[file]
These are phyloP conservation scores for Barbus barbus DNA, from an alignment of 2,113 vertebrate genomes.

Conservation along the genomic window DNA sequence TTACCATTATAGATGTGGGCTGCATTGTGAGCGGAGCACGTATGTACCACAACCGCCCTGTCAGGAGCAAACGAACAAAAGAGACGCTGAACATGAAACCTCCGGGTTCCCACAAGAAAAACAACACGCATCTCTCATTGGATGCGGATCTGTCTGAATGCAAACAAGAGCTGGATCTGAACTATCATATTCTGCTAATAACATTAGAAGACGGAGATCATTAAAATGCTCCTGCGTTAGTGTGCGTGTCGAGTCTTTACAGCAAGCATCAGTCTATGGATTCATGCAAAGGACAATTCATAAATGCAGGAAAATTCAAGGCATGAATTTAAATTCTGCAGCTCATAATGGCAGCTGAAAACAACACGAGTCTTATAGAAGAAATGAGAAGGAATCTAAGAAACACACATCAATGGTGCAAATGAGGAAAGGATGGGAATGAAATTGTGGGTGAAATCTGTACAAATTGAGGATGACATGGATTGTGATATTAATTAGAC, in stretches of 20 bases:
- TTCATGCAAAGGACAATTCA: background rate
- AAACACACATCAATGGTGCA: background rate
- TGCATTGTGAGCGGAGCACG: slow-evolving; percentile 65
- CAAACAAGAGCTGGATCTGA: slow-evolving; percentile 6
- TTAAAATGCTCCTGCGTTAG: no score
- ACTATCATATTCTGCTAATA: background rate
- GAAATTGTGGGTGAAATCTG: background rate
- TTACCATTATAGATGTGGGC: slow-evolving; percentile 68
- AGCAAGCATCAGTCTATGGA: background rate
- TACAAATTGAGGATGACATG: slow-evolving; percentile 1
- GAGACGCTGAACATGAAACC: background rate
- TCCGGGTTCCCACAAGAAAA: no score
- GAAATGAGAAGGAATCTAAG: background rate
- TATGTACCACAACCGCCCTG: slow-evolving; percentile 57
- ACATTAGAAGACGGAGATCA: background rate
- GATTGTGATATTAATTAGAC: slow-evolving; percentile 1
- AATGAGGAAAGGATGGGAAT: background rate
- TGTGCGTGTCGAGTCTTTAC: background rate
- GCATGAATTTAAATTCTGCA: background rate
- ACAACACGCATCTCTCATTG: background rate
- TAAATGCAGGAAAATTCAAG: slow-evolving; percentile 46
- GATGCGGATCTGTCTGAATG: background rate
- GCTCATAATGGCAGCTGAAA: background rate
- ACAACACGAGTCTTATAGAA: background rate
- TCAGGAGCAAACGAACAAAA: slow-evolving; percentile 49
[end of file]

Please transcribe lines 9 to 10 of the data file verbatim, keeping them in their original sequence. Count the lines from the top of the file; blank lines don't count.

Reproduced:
- GAAATTGTGGGTGAAATCTG: background rate
- TTACCATTATAGATGTGGGC: slow-evolving; percentile 68